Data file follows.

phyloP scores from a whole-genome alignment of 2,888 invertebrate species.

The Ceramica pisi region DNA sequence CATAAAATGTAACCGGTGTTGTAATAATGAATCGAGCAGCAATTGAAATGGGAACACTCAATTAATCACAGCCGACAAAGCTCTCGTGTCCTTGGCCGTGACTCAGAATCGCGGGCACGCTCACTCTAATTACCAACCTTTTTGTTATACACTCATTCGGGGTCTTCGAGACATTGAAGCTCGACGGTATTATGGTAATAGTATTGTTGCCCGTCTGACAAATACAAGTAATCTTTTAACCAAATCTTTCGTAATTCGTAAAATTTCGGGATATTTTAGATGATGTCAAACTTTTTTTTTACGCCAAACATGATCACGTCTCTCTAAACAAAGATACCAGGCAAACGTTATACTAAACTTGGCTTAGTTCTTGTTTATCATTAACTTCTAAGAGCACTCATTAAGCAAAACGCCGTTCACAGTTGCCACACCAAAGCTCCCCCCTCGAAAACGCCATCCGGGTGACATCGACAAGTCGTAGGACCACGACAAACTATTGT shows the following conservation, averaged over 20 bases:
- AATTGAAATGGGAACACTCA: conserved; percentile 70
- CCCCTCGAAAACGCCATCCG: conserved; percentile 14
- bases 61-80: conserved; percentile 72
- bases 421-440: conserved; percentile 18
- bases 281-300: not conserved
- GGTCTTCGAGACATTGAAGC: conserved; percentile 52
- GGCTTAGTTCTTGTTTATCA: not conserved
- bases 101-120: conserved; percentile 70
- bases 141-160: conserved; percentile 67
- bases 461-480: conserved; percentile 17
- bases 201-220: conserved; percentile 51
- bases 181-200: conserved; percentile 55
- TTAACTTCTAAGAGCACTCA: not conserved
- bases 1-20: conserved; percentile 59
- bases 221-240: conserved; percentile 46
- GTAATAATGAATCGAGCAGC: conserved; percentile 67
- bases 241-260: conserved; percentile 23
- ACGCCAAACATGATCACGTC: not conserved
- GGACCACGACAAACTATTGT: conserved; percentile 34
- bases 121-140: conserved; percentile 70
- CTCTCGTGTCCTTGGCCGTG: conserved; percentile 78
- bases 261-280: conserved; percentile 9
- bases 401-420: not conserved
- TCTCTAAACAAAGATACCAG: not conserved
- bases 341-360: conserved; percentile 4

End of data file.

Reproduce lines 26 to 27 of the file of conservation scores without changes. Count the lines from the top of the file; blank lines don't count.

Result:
- TCTCTAAACAAAGATACCAG: not conserved
- bases 341-360: conserved; percentile 4